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Admittance tympanometry with 2-kHz probe tones in patients with low-frequency hearing loss

Authors


  • This work was supported by a Health Labor Sciences Research Grant from the Ministry of Health, Labor, and Welfare to T. YAMASOBA.

  • The authors have no other funding, financial relationships, or conflicts of interest to disclose.

Abstract

Objectives/Hypothesis:

To assess the reliability of admittance tympanometry with 2-kHz probe tones in diagnosing ears with endolymphatic hydrops in patients with low-frequency hearing loss.

Study Design:

Case–control study.

Methods:

Thirty-six Japanese patients with low-frequency hearing loss (including 21 with Mènière disease, three with delayed endolymphatic hydrops, and 12 with acute or repetitious low-frequency sensorineural hearing loss), 18 patients with other types of hearing loss, and 16 subjects with normal hearing were enrolled at University of Tokyo Hospital. We measured the width of the splitting peaks in the admittance tymapnometry with 2-kHz probe tones.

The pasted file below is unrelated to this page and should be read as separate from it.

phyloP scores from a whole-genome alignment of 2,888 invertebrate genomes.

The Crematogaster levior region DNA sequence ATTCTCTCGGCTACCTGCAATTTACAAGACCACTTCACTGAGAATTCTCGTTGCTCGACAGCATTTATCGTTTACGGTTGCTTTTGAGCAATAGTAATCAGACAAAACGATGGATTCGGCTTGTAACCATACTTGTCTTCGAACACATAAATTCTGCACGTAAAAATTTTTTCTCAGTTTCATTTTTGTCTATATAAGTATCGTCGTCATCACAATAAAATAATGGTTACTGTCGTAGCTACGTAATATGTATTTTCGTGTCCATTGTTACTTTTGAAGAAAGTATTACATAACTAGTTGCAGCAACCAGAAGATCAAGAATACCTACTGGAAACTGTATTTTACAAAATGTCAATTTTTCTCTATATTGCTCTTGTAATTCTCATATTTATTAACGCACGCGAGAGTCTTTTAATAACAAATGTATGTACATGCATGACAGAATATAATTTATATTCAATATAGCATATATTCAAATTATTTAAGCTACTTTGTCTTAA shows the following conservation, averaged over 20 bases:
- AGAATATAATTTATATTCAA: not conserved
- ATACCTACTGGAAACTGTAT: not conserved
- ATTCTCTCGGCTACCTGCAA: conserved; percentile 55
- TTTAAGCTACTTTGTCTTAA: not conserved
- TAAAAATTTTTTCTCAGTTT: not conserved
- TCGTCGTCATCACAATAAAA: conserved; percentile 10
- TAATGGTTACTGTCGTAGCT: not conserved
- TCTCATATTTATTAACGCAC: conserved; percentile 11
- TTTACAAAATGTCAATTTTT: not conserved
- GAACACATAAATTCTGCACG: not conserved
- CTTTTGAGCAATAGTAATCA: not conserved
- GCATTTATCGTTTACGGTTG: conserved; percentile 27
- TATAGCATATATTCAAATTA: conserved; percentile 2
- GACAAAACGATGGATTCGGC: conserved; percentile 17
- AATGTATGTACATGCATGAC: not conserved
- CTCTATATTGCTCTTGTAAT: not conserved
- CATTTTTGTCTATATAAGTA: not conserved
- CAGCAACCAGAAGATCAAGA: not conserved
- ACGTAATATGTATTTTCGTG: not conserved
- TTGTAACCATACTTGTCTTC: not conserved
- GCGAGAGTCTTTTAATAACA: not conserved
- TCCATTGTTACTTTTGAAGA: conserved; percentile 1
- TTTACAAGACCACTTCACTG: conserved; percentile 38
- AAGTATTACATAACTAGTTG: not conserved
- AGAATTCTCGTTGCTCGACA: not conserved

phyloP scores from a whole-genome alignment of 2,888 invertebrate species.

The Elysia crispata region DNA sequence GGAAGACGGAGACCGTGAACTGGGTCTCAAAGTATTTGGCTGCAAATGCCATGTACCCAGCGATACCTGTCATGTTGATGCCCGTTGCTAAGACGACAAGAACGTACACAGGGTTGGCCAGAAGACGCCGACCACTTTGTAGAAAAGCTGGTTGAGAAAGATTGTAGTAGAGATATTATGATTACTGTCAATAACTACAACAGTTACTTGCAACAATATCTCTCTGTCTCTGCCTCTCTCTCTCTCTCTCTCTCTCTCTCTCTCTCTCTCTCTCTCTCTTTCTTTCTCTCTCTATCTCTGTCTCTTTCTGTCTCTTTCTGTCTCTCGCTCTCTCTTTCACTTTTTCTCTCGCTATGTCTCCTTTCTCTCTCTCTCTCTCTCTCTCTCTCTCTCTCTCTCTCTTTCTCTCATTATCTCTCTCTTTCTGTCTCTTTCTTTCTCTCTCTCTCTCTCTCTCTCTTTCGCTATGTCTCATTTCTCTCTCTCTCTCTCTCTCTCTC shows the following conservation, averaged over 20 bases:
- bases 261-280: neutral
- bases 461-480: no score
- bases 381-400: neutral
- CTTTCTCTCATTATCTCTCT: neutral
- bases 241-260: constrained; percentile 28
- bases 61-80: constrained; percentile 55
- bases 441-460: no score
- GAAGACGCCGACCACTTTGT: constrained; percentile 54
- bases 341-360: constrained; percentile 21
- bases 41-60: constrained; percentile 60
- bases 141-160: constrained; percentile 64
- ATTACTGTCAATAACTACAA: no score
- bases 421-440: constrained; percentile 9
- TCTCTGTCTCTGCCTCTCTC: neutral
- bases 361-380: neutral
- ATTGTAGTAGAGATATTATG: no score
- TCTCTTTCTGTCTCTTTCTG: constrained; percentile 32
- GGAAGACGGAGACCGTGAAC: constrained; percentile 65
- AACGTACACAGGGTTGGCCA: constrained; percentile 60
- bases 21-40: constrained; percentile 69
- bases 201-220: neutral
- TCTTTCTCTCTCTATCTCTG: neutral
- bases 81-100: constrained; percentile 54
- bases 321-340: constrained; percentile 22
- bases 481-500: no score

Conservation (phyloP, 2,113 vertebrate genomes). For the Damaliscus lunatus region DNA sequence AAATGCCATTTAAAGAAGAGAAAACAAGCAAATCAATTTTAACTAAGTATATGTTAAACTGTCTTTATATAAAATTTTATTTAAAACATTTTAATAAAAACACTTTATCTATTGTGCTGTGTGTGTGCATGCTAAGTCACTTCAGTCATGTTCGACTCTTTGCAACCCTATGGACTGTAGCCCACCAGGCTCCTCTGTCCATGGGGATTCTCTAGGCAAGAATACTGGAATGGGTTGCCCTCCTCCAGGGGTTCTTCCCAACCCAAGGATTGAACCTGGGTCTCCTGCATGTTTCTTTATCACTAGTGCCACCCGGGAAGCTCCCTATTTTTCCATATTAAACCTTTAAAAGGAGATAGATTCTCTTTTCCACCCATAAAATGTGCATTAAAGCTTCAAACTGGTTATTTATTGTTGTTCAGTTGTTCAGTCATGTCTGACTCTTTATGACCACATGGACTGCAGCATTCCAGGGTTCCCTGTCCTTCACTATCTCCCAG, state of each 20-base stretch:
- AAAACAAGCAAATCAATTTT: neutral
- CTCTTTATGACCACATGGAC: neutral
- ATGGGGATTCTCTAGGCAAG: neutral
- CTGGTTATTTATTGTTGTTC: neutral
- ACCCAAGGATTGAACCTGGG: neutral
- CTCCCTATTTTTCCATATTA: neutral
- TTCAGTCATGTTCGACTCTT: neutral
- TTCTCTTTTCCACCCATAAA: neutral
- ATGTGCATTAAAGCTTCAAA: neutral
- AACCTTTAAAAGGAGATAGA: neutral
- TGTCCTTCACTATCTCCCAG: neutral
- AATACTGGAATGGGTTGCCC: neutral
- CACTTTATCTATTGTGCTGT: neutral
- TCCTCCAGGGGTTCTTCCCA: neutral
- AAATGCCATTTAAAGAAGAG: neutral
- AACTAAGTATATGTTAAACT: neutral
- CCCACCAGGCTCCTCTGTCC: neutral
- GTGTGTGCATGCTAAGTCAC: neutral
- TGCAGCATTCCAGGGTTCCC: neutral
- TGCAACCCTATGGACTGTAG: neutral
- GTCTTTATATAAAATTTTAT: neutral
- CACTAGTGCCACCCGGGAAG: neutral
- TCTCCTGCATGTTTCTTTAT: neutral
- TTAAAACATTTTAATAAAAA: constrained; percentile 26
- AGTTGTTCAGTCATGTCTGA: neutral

Results:

Widths of the probe pressure corresponding to splitting peaks of admittance (Y) tympanometry were significantly greater in the ears with endolymphatic hydrops than in the ears without endolymphatic hydrops in patients with low-frequency hearing loss. Furthermore, the widths in the ears with endolymphatic hydrops were greater than those in ears with other types of hearing loss. Widths of >255 daPa were observed in 38% of ears with endolymphatic hydrops and low-frequency hearing loss and in 21% of ears with other types of hearing loss.

Conclusions:

The current study demonstrated that wide splitting peaks of Y tympanometry are more frequently observed in ears showing low-frequency hearing loss than in those with other types of hearing loss, indicating that Y tympanometry can be used to diagnose endolymphatic hydrops in daily practice. Laryngoscope, 2012

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